Worrying about everything

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  • Worrying about everything
  • philxx1975
    Member

    Anyone else constantly worrying about lots of things, not jobs or money don’t need one have enough to be fine, but just “what if”.

    Sometimes I worry to the point of being overwhelmed.

    You should read…..

    **** it – The Ultimate Spiritual Way by John C. Parkin

    It’s not a bad philosophy by which to live your life.

    patriotpro
    Member

    Have you tried/heard of Solfeggio Frequencies?

    nickhit3
    Member

    Have you tried/heard of bongs?

    sbob
    Member

    Have you tried/heard of bongs?

    Now the username makes sense.

    core
    Member

    Yep, pretty much worry about something all the time, overthinking and agonising about insignificant things, getting mildly anxious about trivial stuff/situations sometimes.

    I’ve got better since I made some major life changes (partner and thus house, lifestyle) and decluttered my life a bit in terms of possesions, hobbies, long term ambition/expectations.

    Exercise really helps me, walking, running, biking, generally being active, gives me decent thinking time, and allows me to switch off, no distractions or crap. Proper down time is my enemy generally.

    I think you have to teach yourself to prioritise what’s important and not to sweat the small stuff.

    nickhit3
    Member
    yoshimi
    Member

    Yes – but I have no answers, wish I did!

    patriotpro
    Member

    billabongs?

    jekkyl
    Member

    Cycle more and drink more.

    biggedy biggedy bong?

    stumpy01
    Member

    Not sure about worried, but perhaps stressed is a better word in my case.

    It mainly comes down to time, or lack of.

    This needs doing, that needs doing, still not got round to x, y, z on my list, haven’t visited so & so for months, when am I gonna find time to ride my bike, bloody hell that’s just packed up so needs sorting out, am I spending enough time with my daughter/wife….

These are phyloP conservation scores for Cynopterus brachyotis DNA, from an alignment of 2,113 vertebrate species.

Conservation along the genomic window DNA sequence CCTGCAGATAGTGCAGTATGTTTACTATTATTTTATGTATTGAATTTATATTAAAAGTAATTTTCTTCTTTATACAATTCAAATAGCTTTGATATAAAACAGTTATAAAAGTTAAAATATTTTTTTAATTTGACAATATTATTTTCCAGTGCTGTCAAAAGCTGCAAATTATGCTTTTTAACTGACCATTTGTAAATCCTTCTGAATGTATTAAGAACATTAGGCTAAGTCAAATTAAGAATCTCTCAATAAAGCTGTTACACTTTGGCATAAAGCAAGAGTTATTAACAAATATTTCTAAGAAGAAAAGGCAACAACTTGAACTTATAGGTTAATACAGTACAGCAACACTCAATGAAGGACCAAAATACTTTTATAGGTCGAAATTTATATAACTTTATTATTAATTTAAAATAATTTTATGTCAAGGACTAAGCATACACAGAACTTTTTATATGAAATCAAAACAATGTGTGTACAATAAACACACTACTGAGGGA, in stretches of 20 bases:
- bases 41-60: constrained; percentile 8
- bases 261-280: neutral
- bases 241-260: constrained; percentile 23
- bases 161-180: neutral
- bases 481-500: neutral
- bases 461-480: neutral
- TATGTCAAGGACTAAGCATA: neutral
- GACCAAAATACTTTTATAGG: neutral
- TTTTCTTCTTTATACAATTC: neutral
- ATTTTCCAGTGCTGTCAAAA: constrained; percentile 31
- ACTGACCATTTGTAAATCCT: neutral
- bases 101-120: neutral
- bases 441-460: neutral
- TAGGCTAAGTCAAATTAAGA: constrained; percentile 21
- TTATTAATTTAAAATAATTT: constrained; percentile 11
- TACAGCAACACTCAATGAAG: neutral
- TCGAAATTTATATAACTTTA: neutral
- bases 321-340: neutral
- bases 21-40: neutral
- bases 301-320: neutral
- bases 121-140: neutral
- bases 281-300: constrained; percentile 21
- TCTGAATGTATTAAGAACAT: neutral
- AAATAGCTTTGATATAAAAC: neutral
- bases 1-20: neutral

Seems to be my default thought process at the moment. I have a few days where I make some progress & relax, but then it slowly builds up again as I feel like I need to get on with stuff.

    Premier Icon spawnofyorkshire
    Subscriber

    Go seek a bit of counselling. I got to the point where my worrying/anxiety started causing me some pretty hefty depression.

    Going and speaking to a professional really helped me to identify my trigger points and gave me some mechanisms to deal them so they didn’t overwhelm me.

    She was able to help me with the mechanics of why my head was being such a dick to me when there was no reason for it to be doing so. I’m not cured, but i’m in a much better place than i was

    If money isn’t a problem go private so you don’t have to fight through the NHS system which is severely underfunded and under-resourced. Shop around for a Councillor/therapist who you like as well.

    nickhit3
    Member

    apologies for my flippant remarks to the OP, the chronic is NOT the solution. Ironically back in the day, it contributed to 2 years of panic attacks for me but that’s another story.

    I echo the sentiments of others regarding counselling- i am a worrier, and always have been, but the only thing that i have found that helps is talking about It. Don’t isolate yourself, you’re not alone. Not by a long way. Professional help is valuable.

    Premier Icon deadkenny
    Subscriber

    Yep, pretty much worry about something all the time, overthinking and agonising about insignificant things, getting mildly anxious about trivial stuff/situations sometimes.

    Trivial things all the time. My house could burn down and I’d just shrug and be all “oh well, shit happens”, but get really stressed about the naming of a variable in my software development work or the choice of this or that bike component/tool. Lack of confidence in my own choices probably, and yet something that happens without my control is not really a worry. Probably explains my inabilities to just go for it on the bike (jump, drop, gap etc) as my mind is questioning the decision I may be about to make, rather than just “what the hell”. With proof that the choice is right (do the jump and it’s fine) then I’m happy, but I have to repeat the process for the next one even if it’s technically identical.